FOG Management Program

Good FOG management practices include reducing spills and clogs by eliminating grease at the source. This protects the wastewater system and reduces system operation and maintenance costs. It protects public health. Smart restaurant practices also support and achieve regulatory compliance. Also, it reduces property and environmental damage as well as clean up costs.

The value of a monitoring program includes the ability to guarantee a system to provide a line of communication between the monitoring entity, the owner, and the regulator. A program as this would support a longer life of the treatment system and save the owner the expense of replacement. Devices used to trap such material include grease interceptors or traps, under sink traps, oil and water separators, used oil containers (for petroleum based oils), and grease recycle containers (bins).

High strength wastewater is caused by several items including reduced dilution (no showers or laundry), soaps and detergents, soluble grease and fat, garbage disposal waste, food waste from restaurants (i.e. scraps), and spillage from dairy and beverage dispensers. Fats, oils, and grease originate from many processes that are performed in industry and food processing. Animal fats, vegetable oils, and petroleum are included in FOG. Saturated fatty acids are generally found in high concentrations in solid fats (butter, lard, beef tallow). Unsaturated fatty acids have lower boiling points and are generally found in higher concentrations in oils (olive, corn, peanut).

Facilities that generate FOG include restaurants, malls, hotels, strip centers, car washes, and mechanic shops. Oil and grease rendering services collect the material from the grease trap and divert it to useful purposes like poultry, pork, cattle, cat, and dog food, make-up, candles, and food grade lubricants.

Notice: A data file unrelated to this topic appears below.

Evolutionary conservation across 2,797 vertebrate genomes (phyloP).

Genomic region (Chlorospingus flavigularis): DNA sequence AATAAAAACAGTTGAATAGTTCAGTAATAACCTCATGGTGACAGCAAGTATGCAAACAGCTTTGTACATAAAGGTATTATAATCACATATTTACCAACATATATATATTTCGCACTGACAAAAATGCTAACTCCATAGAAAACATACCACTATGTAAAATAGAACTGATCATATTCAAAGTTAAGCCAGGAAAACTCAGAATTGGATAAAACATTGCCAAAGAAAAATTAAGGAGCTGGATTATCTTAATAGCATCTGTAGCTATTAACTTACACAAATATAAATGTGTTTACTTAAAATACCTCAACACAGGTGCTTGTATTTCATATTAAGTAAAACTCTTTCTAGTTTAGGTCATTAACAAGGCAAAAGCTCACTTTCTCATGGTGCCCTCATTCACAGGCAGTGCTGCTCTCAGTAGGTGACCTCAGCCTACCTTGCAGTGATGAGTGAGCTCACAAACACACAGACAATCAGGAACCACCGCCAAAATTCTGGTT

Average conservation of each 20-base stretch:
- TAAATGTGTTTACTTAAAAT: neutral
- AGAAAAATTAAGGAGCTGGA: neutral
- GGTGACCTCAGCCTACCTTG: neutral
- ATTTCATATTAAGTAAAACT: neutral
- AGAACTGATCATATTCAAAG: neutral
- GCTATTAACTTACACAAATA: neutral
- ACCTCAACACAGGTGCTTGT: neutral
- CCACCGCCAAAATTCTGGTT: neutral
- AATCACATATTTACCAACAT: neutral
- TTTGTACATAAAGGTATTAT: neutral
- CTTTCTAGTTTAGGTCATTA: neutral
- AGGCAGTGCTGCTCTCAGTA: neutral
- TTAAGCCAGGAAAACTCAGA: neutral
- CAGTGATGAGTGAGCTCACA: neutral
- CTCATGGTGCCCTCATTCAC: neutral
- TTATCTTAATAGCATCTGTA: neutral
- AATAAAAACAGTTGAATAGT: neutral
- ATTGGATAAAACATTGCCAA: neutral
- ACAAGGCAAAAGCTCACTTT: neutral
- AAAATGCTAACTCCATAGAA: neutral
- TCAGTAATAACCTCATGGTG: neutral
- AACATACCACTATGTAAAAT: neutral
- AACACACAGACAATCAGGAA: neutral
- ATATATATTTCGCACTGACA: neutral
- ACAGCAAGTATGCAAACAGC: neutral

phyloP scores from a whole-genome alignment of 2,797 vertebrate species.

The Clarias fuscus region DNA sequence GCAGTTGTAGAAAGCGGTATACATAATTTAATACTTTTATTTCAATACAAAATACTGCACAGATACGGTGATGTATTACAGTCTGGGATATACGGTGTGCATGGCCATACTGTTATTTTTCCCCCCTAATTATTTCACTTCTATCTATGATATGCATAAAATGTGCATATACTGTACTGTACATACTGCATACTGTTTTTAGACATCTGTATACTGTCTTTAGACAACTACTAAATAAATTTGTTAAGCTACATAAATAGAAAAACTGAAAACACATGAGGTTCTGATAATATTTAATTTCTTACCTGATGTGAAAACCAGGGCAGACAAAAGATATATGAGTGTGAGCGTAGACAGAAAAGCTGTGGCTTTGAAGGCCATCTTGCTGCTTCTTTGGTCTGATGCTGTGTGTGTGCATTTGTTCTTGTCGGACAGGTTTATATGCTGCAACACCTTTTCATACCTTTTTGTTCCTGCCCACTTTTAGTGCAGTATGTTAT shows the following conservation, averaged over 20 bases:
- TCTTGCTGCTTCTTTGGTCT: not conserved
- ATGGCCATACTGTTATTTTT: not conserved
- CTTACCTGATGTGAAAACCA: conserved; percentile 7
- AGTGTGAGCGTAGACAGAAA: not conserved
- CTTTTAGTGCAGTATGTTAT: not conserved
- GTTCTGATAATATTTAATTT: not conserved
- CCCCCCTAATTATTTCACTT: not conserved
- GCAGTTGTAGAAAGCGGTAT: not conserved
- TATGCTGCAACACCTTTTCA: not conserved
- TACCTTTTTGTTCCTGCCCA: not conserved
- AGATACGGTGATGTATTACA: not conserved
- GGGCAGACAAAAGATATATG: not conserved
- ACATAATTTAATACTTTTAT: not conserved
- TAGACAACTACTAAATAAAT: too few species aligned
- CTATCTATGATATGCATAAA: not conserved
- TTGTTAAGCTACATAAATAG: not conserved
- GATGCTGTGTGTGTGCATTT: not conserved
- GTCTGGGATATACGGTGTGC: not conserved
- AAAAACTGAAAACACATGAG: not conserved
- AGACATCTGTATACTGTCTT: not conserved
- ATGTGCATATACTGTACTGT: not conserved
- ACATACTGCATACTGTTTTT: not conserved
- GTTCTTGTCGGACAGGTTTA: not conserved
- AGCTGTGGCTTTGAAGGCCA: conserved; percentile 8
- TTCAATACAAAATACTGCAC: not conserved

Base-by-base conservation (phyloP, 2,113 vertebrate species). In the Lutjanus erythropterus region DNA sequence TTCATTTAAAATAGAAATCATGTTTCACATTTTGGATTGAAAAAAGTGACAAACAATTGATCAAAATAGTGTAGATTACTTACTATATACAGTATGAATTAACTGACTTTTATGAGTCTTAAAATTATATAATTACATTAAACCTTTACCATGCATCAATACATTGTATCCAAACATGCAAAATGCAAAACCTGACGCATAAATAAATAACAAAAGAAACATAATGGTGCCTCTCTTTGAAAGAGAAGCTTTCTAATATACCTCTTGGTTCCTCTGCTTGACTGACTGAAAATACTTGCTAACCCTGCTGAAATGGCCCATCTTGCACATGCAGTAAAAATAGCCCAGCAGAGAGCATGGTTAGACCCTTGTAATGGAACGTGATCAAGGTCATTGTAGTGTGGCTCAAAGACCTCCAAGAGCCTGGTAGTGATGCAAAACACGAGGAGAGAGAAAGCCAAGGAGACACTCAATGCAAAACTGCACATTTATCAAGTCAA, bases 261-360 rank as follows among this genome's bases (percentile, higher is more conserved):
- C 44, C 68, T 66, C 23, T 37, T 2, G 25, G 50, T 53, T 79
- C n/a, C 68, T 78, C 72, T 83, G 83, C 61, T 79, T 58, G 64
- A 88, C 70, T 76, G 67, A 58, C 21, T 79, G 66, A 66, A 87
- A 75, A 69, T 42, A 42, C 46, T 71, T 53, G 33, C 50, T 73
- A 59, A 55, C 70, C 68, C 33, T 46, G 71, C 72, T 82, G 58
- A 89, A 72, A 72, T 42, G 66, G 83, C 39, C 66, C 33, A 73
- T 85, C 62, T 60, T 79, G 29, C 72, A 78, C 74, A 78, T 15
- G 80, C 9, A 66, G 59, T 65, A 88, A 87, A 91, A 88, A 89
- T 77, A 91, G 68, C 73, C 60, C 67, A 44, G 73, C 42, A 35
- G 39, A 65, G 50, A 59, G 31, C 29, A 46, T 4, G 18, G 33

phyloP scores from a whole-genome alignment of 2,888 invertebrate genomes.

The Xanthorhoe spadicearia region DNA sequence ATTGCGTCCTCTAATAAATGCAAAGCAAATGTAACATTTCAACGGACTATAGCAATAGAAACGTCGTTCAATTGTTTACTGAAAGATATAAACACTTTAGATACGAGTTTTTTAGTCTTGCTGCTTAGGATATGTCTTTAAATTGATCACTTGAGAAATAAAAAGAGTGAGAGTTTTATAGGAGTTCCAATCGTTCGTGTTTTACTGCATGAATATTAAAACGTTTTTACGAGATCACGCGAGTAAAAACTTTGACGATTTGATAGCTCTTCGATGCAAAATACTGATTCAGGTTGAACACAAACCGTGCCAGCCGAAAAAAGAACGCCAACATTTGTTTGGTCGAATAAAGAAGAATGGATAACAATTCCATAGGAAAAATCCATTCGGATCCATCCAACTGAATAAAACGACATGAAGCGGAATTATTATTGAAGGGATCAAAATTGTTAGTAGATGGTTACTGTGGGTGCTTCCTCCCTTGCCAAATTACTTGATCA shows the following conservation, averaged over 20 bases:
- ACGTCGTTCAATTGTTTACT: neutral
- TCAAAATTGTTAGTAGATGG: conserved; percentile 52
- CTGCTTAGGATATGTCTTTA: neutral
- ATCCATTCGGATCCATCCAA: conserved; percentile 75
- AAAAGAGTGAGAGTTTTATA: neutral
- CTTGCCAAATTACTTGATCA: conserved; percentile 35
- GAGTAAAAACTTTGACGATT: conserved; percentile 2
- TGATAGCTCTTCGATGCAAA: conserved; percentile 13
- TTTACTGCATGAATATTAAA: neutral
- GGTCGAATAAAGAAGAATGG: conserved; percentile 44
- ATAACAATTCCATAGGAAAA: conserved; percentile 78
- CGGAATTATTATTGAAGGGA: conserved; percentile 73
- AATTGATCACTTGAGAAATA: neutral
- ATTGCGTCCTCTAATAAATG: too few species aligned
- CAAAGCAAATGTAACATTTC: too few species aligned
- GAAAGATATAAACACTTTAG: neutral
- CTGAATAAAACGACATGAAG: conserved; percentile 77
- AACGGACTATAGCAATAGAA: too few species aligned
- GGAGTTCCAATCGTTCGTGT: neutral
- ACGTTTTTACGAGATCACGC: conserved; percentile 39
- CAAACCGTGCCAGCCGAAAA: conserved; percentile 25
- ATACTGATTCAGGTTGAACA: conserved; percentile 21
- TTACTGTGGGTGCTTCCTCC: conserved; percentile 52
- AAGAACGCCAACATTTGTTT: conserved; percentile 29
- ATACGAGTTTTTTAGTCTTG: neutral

When using a food establishment questionnaire, these items offer critical information to your maintenance program:

• Determine if the establishment is Fast Food or Full Service
• Note the building square footage
• Is there a cocktail lounge (yes/no)
• Indicate the number of days the establishment is open per week, plus the hours of operation
• Indicate the number of meals served for: slow days and peak days
• Is a garbage grinder used?
• Is the tableware disposable or washable?
• Does the dishwasher function with hot water or a chemical sanitizer?
• Is there a salad bar? If so, is it the plug-in refrigerator regulated type or is ice added to the bar to keep the items cool?
• Is a deep fat fryer used?
• Is the hood system regularly cleaned? How?
• Is there an ice cream/yogurt machine? (yes/no)
• Ice machine? (yes/no)
• Are low flow fixtures in use to reduce water usage?
• Are public restrooms onsite?
• If so, how many sinks, urinals, and toilets are in each restroom?

Obtain a menu to know what items are prepared in the establishment. Ask about flows for average, peak, and special occasions. If available, gather the organic loading data: BODS, TSS, and FOG if there is a pre-treatment program mandated by the utility. If possible, note waste characteristics as wastewater temperature, dissolved oxygen level, and pH. Note the disinfection methods practiced and the chemicals that are used.

Story by Albert Royster

Albert Royster is an Environmental Specialist for Volusia County Health Department in Deland, Florida. He is a state licensed drinking water and wastewater treatment plant operator.

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